Fig. 10. VFDs installed at tower and pier locations for strategies A and B (plan view)

 VFDs installed at tower and pier locations for strategies A and B (plan view)

a) VFDs installed at tower location for strategy A

 VFDs installed at tower and pier locations for strategies A and B (plan view)

b) VFDs installed at tower and pier location for strategy B

 VFDs installed at tower and pier locations for strategies A and B (plan view)

The above analyses results indicate that sections 1 and 3 of the tower and the pier bases are easier to suffer from damage and even local failure. Herein, the modified Park damage indices of these sections are only employed to evaluate the effects of the installation locations and damping coefficient C of the VFDs on alleviating the seismic damage of the tower and pier under extreme earthquake (PGA = 1.0 g), as listed in Table 4. The deformation and force demands of the VFDs are listed in Table 5. However, the deformation and force demands of certain VFDs are unavailable in strategies A and B because damping coefficient C is increased to infinity.

Table 4. Effects of VFDs on seismic damage at key sections of tower and piers

Control
strategies
C at tower
(kN/(m·s)0.5)
C at pier
(kN/(m·s)0.5)
Modified park damage
indices of tower
Modified park damage
indices of pier
Section 1
Section 2
Section 3
No. 1 pier
No. 2 pier
No. 3 pier
Strategy A
0
0.657
0.090
0.067
0.396
0.322
0.503
4000
0.608
0.082
0.068
0.372
0.343
0.440
8000
0.704
0.079
0.073
0.385
0.365
0.424
12000
0.757
0.081
0.078
0.414
0.383
0.436
16000
0.832
0.082
0.084
0.457
0.395
0.466
20000
0.909
0.082
0.093
0.494
0.410
0.486
24000
0.979
0.082
0.107
0.520
0.418
0.505
1.805
0.089
0.251
0.606
0.452
0.564
Strategy B
16000
0
0.324
0.075
0.072
0.451
0.463
0.442
1000
0.635
0.079
0.078
0.089
0.088
0.110
2000
0.704
0.082
0.080
0.214
0.208
0.214
3000
0.742
0.082
0.081
0.302
0.305
0.328
4000
0.768
0.082
0.082
0.343
0.344
0.377
0.832
0.082
0.084
0.457
0.395
0.466

As can be seen from Table 4, damping coefficient C of the VFDs in strategy A, varying from 0 to infinity, has a notable effect on the seismic damage at sections 1 and 3 of the tower and at the bases of No. 1, No. 2 and No. 3 piers, whereas it has a minimal influence on the seismic damage at section 2 of the tower. Moreover, the seismic damage indices at section 1 of the tower and at the bases of No. 1 and No. 3 piers firstly decrease and then increase with damping coefficient C of the VFDs increasing, indicating that damping coefficient C of the VFDs exists an optimal value. The maximum deformation demands of the VFDs gradually reduce and the maximum force demands gradually increase as damping coefficient C increased, as listed in Table 5. It can be found that damping coefficient C, 16000 kN/(m·s)0.5, is better than others in strategy A balancing both the seismic damages of the tower and piers and the VFDs demands, corresponding maximum deformation and force demands of the VFD are 1.059 m and 3.955×104 kN, respectively. It was reported that the largest force and stroke requirements of the special dampers for the Messina Strait Bridge were a total load capacity of 8.0×104 kN and a ±2.0 m stroke, respectively [35]. Therefore, the manufactured VFDs are available for this purpose. Compared with the results of the constrained system, the optimal damping coefficient (C= 16000 kN/(m·s)0.5) in strategy A reduces the maximum damage indices at sections 1 and 3 (Fig. 2) of the tower by 54 % and 67 %, respectively. As a result, section 3 only experiences elastic response, whereas section 1 is subjected to severe damage.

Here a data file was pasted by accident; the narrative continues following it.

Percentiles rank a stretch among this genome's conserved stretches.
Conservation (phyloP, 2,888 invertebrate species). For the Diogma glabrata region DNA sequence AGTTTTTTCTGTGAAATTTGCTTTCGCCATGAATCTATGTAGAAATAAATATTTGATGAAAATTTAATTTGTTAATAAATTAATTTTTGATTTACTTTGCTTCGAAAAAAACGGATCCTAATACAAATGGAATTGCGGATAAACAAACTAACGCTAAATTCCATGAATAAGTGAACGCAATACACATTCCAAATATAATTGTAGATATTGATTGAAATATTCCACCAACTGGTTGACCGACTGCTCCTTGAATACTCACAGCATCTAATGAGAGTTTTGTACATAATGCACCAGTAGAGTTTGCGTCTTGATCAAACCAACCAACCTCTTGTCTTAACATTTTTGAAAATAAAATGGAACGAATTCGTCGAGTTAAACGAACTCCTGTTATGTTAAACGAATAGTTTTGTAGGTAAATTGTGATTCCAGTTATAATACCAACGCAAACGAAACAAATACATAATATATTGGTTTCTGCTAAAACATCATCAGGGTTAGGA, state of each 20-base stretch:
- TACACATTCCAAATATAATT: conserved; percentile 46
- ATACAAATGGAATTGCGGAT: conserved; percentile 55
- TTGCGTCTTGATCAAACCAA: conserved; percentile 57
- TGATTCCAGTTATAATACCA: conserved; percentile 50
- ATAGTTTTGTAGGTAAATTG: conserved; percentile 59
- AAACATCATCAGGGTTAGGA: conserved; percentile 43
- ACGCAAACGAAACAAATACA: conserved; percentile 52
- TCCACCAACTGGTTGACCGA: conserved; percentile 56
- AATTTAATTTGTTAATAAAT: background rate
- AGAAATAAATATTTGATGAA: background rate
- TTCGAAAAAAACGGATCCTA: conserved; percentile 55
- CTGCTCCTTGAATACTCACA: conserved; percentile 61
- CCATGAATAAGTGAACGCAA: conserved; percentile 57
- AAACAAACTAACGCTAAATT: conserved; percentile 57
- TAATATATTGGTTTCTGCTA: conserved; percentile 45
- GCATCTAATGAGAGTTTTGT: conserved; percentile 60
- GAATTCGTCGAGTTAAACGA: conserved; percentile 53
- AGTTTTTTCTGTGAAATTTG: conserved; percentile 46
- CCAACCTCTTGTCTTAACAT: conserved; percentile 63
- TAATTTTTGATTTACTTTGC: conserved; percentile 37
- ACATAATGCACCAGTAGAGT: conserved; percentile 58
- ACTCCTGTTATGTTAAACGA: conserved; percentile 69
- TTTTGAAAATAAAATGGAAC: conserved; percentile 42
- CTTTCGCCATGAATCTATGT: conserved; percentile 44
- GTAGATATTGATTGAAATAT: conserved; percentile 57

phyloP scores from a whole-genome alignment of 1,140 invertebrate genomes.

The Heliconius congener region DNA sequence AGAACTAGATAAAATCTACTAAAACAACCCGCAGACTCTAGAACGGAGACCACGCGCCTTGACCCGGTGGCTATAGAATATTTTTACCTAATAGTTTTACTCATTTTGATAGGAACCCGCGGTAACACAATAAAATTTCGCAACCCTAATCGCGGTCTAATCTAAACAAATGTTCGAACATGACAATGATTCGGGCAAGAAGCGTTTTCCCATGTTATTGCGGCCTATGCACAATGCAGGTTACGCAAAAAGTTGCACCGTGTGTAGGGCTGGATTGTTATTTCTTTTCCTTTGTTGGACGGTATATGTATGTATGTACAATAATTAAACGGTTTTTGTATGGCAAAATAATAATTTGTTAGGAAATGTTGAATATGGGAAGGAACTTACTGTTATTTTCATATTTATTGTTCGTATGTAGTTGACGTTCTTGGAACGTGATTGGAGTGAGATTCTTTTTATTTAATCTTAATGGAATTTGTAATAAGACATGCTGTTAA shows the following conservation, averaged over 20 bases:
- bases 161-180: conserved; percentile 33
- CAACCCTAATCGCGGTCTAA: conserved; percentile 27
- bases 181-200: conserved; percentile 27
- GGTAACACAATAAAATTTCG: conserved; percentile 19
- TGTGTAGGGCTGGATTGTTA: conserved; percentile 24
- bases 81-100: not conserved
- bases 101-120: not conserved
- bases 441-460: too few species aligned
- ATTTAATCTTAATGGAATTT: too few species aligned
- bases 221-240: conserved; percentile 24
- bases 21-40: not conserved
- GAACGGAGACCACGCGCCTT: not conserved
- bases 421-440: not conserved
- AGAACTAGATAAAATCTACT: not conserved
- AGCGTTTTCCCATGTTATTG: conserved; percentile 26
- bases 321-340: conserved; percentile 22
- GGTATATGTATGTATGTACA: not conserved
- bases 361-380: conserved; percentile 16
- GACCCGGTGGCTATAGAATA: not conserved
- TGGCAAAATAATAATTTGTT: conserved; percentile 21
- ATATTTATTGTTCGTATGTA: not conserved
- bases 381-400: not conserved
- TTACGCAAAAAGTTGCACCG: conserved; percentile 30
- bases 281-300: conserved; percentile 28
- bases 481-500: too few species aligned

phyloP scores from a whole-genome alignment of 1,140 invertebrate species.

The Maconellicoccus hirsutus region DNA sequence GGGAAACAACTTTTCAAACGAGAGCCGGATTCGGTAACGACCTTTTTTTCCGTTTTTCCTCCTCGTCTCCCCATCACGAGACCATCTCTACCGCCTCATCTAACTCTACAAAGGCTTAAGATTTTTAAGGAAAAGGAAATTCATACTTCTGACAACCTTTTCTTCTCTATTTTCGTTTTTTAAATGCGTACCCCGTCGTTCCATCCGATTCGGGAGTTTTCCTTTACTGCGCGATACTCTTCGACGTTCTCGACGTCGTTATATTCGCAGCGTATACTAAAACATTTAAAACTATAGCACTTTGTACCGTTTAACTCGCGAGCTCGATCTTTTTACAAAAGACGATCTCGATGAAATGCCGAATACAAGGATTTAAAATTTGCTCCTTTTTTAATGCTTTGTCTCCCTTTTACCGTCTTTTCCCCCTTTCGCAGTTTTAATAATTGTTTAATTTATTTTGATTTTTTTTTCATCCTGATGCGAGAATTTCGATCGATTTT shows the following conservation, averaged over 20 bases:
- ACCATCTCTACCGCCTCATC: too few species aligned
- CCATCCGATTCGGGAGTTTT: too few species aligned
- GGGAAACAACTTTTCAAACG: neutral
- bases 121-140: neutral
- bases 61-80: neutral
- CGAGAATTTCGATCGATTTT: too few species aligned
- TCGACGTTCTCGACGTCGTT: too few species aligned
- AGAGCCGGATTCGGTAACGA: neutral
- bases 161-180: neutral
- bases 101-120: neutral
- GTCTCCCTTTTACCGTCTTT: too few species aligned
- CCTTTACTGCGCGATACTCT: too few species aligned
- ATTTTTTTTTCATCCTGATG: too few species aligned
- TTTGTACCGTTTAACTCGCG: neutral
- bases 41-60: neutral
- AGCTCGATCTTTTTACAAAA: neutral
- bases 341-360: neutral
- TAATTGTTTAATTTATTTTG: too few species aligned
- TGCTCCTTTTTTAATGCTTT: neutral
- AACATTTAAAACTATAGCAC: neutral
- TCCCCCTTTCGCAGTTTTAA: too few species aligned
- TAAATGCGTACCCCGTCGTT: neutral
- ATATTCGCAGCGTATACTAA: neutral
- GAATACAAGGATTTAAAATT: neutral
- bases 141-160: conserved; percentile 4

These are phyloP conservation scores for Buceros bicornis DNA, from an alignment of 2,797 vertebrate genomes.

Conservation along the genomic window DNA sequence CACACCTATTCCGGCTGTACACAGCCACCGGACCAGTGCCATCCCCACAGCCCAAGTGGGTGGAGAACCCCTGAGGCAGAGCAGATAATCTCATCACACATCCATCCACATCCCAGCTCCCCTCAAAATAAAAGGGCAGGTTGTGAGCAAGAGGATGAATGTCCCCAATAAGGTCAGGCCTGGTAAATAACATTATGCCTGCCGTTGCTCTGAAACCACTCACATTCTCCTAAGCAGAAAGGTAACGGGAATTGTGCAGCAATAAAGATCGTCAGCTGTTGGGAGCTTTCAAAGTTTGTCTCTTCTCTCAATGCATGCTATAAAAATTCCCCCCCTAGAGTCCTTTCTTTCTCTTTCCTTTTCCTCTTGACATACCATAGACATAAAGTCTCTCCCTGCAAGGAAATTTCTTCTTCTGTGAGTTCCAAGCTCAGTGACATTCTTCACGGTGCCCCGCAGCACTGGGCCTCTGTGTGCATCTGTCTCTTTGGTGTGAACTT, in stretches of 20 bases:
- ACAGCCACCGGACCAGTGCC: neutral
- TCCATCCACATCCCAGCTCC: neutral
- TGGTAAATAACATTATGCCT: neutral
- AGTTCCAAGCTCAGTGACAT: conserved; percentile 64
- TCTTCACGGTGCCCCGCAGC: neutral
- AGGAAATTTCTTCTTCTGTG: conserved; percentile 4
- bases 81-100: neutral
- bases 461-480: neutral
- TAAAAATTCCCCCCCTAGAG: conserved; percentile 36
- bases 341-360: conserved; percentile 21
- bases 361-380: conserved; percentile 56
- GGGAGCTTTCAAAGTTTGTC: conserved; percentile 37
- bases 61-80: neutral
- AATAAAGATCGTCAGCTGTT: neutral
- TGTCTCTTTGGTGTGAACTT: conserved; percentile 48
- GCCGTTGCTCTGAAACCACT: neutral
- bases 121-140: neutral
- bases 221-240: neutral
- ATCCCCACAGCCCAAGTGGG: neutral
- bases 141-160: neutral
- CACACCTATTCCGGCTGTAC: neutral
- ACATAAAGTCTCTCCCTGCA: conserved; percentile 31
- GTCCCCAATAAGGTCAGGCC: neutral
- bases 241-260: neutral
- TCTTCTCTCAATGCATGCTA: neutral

As listed in Table 4, damping coefficient C of the VFDs installed between the pier and girder in strategy B, varying from 0 to infinity, has an obviously adverse effect on section 1 of the tower and has a significant impact on the bases of No. 1, No. 2 and No. 3 piers, while it has a little influence on sections 2 and 3 of the tower. The seismic damage index at section 1 of the tower increases as damping coefficient C increased. The seismic damage indices at the base of No. 1, No. 2 and No. 3 piers firstly decrease and then increase with damping coefficient C increasing, illustrating that damping coefficient C of the VFDs exists an optimal value. In addition, the maximum deformation demands of the VFDs monotonically reduce, in reverse, the maximum force demands increase, as listed in Table 5. It is revealed that damping coefficient C= 2000 kN/(m·s)0.5 of the VFDs installed at the pier locations is better than others in strategy B balancing both the seismic damages of the tower and piers and the VFDs demands. Compared to the results of the constrained system, the optimal damping coefficient (C= 2000 kN/(m·s)0.5) in strategy B reduces the seismic damage index at section 1 of the tower by up to 60 %, however, the section is still subject to severe damage. Thus, the control strategies cannot entirely control the seismic damage of the tower, and the tower does not meet damage control targets and need to be further studied by other control strategies. The possible reasons are that: (1) the partial inertia force of the girder transferred to the tower by the cables increases slightly because of the connections between the tower and girder changing; (2) the upper beam may lead to the stress concentration at section 1 of the tower. The optimal damping coefficient (C= 2000 kN/(m·s)0.5) in strategy B reduces the maximum damage indices at the bases of No. 1, No. 2, and No. 3 piers by up to 65 %, 54 %, and 62 %, respectively, comparison to the results of the constrained system. Consequently, the controlled piers suffer moderate damage which satisfy seismic control targets.